Easy 'welcome home' garden

Ground cover and ferns create a simple, soothing entryway. 

Lee Reich/AP
Underside of fronds from a hay-scented fern. (Dennstaedtia Punctilobula).

Looking for something different from the typical foundation plantings, but not interested in becoming an expert gardener? Got a brown thumb? Want something low or almost no maintenance?

First, the bad news: There’s no such thing as a no-maintenance garden. And no matter how low maintenance the garden ultimately becomes, it will still need some help (watering, weeding, fertilizing, perhaps some light pruning) during its first few years.

Now the good news. Anyone can create an attractive, soothing front dooryard garden that says, “welcome home,” without draining his or her wallet or energy. 

Rule No. 1: Think big. Some of the most frequent mistakes novice gardeners make are choosing plants that are too small, planting them too far apart, and using too much mulch.

Yes, when you’re down at a chipmunk’s eye level, the plants look bigger; yes, the plants will grow; and yes, the mulch makes the beds (temporarily) look tidy. But for the front entryway, you want something that looks full and finished, and you want it fast.

Rule No. 2: Nothing will kick-start that process quicker than installing large masses of a single plant. Ferns are one deer-
resistant choice that can grow in sun or shade (depending on which ones you choose), and offer a wide variety of heights, textures, and shades of green – from the black-green of the evergreen Christmas fern (Polystichium acrostichoides) to the bright chartreuse of the deciduous hay-scented fern (Dennstaedtia punctilobula).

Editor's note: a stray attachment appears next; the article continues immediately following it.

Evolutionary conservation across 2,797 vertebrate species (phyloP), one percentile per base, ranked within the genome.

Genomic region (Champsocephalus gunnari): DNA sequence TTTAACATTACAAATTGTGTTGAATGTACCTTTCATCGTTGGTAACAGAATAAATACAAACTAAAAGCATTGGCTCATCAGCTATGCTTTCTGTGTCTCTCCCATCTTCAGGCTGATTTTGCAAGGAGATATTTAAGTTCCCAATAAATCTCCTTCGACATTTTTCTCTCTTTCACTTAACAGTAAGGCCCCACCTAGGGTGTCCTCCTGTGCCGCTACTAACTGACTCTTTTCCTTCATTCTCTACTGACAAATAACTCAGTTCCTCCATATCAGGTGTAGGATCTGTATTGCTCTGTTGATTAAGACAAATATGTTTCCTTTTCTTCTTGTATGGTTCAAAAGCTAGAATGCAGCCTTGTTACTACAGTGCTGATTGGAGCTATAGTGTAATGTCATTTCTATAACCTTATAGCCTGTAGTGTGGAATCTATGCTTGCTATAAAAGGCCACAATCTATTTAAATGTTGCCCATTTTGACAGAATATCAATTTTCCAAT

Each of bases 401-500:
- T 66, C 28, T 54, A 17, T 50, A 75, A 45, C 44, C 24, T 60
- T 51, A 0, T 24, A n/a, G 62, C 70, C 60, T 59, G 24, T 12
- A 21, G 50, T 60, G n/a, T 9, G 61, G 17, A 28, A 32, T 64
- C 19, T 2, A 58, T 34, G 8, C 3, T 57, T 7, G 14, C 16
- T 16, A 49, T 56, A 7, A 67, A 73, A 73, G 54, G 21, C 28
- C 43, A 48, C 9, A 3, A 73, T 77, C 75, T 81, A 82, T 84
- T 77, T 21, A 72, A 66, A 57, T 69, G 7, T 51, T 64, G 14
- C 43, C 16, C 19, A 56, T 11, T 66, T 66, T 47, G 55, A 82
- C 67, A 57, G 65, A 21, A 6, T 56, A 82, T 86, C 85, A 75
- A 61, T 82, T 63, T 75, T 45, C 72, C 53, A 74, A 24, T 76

Combine the ferns with an evergreen ground cover such as periwinkle (Vinca minor), pachysandra (Pachysandra terminalis), or bugleweed (Ajuga reptans) to serve double duty by covering up the ankles of the ferns in summer and hiding their tatty foliage in winter. (Ask your local nursery for other suggestions for appropriate ferns or ground covers.)

Ground covers are, by nature, aggressive spreaders, so do keep an eye out and trim off the runners before they become invasive. This doesn’t take much time, if it’s done consistently. A word of caution: Dump, don’t home-compost, the trimmings, or you’ll find your ground cover sprouting up everywhere.

Folks in warmer climates can achieve the same effect by substituting low-growing succulents such as sedum or hardy ice plant (Delosperma) for the ground cover and upright or spiky plants, such as agave, nolina, or yucca, for the ferns. The principle is the same: a low carpet interspersed with a medium-size plant that is visually striking.

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